About David Leite

David Leite has received three James Beard Awards for his writing as well as for Leite’s Culinaria. His work has appeared in The New York Times, Martha Stewart Living, Saveur, Bon Appétit, Gourmet, Food & Wine, Yankee, Los Angeles Times, Chicago Tribune, The Washington Post, and more.

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Recipe Rating


  1. Hello from Asti, Piemonte. I have been making agnolotti and tajarin for years based on my local neighbor’s recipes. But, I thought I would try some modifications on the same-old meat vs magro stuffing and on the usual flour to egg ratios. Your page popped up on Mozilla, and I was delighted to find new hints and ideas. The old way is not always the best way. Tonight, half semolina agnolotti with pork/radicchio stuffing. My question for you: I read on this post that American cooks haven’t had access to “Italian” flour. I normally use 100% grano tenero. I will be going to the USA this summer and making agnolotti for friends and family. Is “AP” similar to GT? What is “bread flour”–will I find it on supermarket shelves? Mille grazie, T

    1. Toni, love your dictum that “the old way is not always the best way.” And thanks for sharing your experience. As you know, the “OO” flour called for in this recipe is simply a different name for the grano tenero flour that you’ve always used to make pasta. The “AP” flour that was mentioned in previous comments stands for “all-purpose” flour, which is standard flour on American grocery shelves. It is not comparable to GT (grano tenero) flour. “Bread flour” has more gluten than AP flour, making it more similar to your OO or GT flour. As you saw in the previous comments, several folks substituted it for the OO with terrific results. And yes, you will find it on most grocery store shelves here in the states. Let us know how it goes…and I have to say, I envy your friends and family.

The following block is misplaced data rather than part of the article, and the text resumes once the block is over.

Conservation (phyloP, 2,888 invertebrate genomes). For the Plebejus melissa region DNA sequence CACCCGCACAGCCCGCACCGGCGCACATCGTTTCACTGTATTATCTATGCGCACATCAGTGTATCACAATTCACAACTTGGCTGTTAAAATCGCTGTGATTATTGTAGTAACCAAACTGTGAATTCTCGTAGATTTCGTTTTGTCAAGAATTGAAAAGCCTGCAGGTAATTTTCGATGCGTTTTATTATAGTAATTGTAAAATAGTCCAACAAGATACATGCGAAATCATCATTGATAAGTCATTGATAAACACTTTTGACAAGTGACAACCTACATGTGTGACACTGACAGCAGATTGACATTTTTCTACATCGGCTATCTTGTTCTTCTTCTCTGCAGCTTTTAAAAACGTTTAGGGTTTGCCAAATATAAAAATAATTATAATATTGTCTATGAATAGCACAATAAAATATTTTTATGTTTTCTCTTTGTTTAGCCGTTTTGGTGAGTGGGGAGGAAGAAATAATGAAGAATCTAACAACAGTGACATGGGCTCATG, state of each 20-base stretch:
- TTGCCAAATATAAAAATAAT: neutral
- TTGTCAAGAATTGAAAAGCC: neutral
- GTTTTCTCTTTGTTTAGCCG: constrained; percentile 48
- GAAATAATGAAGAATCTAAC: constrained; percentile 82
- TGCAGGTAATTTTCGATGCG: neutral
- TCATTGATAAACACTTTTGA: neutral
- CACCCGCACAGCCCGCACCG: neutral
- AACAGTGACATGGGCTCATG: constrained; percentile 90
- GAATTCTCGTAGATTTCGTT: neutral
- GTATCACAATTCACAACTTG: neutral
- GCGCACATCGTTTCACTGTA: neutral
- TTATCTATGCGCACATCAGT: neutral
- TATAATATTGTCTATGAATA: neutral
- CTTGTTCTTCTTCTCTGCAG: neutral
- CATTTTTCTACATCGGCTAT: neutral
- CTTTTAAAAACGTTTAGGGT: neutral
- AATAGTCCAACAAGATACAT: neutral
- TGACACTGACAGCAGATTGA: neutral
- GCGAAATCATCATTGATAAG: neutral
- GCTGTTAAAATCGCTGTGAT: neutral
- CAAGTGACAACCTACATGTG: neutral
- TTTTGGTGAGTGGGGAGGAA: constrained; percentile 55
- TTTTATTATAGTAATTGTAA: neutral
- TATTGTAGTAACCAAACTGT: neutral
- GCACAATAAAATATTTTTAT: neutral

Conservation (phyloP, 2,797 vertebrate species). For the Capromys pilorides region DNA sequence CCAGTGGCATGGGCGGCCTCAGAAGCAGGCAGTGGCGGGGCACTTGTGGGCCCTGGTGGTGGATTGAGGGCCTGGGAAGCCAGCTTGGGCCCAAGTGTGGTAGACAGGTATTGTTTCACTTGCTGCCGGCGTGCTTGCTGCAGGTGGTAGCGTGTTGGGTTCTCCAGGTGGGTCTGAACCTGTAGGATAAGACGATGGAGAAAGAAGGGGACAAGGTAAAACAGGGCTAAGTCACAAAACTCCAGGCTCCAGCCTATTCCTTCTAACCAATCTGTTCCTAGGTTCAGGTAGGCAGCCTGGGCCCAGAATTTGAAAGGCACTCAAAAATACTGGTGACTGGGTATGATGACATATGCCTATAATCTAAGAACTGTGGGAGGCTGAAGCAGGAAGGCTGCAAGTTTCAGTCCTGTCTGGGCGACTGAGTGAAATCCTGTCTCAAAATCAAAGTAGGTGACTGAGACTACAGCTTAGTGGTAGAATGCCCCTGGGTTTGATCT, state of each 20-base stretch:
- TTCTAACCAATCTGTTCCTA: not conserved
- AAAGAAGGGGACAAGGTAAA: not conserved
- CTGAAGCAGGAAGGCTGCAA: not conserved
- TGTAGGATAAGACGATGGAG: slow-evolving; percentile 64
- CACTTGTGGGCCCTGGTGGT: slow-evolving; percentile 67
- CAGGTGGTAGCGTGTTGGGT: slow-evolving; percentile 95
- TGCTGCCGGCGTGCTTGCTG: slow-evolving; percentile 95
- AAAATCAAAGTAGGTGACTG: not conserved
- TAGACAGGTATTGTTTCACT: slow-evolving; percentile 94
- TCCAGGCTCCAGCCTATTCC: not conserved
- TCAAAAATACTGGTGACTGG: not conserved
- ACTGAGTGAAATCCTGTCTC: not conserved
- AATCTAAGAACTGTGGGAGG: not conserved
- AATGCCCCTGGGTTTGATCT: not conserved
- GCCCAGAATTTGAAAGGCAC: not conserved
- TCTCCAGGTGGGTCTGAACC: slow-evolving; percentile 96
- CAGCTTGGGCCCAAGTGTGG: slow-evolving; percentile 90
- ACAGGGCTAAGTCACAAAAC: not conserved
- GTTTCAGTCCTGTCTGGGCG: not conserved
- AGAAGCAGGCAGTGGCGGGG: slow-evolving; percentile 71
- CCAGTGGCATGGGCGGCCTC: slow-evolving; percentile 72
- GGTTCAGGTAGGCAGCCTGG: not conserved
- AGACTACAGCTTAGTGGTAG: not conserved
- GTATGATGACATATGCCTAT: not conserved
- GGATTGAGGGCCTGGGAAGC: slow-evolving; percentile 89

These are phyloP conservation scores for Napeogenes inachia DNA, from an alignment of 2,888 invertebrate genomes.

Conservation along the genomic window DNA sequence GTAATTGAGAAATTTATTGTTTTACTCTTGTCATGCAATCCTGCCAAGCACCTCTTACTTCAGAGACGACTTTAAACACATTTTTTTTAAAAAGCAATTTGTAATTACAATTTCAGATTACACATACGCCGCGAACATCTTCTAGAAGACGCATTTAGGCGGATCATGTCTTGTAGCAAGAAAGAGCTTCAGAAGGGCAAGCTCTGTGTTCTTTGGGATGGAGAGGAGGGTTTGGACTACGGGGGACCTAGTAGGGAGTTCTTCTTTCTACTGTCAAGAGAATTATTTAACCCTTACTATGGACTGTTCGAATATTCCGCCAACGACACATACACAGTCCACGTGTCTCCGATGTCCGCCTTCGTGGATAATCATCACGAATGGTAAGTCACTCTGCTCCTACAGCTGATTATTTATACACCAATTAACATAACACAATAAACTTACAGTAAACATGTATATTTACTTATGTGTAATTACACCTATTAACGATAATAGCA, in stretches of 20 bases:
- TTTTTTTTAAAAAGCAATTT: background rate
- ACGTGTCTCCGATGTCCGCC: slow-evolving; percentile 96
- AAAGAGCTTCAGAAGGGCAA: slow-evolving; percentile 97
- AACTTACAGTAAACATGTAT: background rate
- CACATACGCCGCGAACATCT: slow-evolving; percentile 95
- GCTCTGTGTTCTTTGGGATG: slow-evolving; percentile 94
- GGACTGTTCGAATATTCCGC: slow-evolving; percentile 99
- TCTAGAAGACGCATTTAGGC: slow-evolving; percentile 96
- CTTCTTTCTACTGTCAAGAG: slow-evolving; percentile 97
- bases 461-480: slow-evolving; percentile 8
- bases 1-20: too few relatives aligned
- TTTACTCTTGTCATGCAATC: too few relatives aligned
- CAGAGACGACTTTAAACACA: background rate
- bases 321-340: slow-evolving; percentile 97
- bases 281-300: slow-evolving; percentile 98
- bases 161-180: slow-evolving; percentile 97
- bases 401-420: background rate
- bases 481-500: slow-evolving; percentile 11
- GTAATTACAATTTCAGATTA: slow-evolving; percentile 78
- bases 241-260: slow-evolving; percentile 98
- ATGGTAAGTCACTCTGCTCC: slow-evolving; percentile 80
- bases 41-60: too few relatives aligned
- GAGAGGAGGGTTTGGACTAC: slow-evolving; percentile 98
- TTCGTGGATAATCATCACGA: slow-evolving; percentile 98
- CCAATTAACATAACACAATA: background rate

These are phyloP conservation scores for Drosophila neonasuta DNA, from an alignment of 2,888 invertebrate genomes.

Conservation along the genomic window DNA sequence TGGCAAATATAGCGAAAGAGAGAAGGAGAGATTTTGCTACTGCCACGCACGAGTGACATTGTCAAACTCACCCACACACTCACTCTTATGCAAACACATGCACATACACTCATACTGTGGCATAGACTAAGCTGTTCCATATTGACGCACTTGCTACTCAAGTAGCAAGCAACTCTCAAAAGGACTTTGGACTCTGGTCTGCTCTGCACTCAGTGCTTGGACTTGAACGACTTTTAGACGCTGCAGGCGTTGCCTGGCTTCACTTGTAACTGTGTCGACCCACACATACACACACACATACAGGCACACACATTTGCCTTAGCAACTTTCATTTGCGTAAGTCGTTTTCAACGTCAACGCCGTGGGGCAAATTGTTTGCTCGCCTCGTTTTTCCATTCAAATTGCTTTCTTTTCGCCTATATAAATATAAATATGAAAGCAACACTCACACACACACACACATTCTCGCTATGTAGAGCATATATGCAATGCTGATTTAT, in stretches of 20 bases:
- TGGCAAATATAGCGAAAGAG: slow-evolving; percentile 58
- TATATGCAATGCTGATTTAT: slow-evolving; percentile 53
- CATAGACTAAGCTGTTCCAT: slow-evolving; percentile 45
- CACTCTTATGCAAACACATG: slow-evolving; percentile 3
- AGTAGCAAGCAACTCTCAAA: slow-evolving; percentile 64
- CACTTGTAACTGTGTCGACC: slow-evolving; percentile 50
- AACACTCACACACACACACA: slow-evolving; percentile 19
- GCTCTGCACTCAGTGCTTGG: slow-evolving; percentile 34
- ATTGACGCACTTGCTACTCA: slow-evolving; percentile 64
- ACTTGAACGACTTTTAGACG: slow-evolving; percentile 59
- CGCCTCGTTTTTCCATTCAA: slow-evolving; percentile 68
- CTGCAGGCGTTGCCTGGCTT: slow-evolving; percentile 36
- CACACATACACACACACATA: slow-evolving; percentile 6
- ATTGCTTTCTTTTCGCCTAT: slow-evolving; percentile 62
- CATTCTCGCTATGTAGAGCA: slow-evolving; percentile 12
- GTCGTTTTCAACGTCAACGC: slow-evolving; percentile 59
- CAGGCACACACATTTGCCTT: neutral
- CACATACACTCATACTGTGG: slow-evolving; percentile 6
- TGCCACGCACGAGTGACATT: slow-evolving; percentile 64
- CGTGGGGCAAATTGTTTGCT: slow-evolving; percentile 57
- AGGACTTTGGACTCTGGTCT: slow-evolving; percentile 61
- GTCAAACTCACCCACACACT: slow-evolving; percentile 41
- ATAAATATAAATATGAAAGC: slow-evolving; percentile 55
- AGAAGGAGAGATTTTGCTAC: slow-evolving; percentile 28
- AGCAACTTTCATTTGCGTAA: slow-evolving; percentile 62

2. 5 stars
    Just an update! We’re pros at making fresh pasta now using this great recipe. We’ve tried others, but this always gives flawless results from everything to spaghetti to ravioli to lasagna. Tomorrow’s family Christmas Eve dinner will feature spinach/artichoke lasagna and traditional meat lasagna. Merry Cristmas!

    1. Beth, we can ask for no more magical Christmas gift than to hear that a recipe we shared has made a family’s life better and easier. Thank you and merry, merry, merry Christmas!

      1. 4 stars
        Decided to go with this recipe to change things up a bit. I usually use a cup of flour to one egg and a half egg shell of water. This makes for a lot long kneading process (work) but much more workable noodles. Less sticky. The noodles were still very good. Thanks for the recipe.

        1. Gonna try your ratios, Jered. And I especially adore the “half egg shell of water” measurement. Greatly appreciate you taking the time to share your preferred approach and your kind words about this recipe…

  3. 5 stars
    I own a photo booth company but have a passion for fine Italian food. Looking for some new recipes for homemade pasta, I stumbled upon this article. First off–great recipe. Second, keep them coming! The fresh pasta was a hit at a recent dinner party. I do have a question that I’m curious about the quality of fresh versus frozen as mentioned?

    1. It is a terrific recipe, isn’t it, Carlo? As for fresh versus frozen, fresh is always going to be superlative. Although if you have leftovers, freezing them is the way to go, as even defrosted homemade pasta is going to be sooooo superior to anything you find in a box at the store.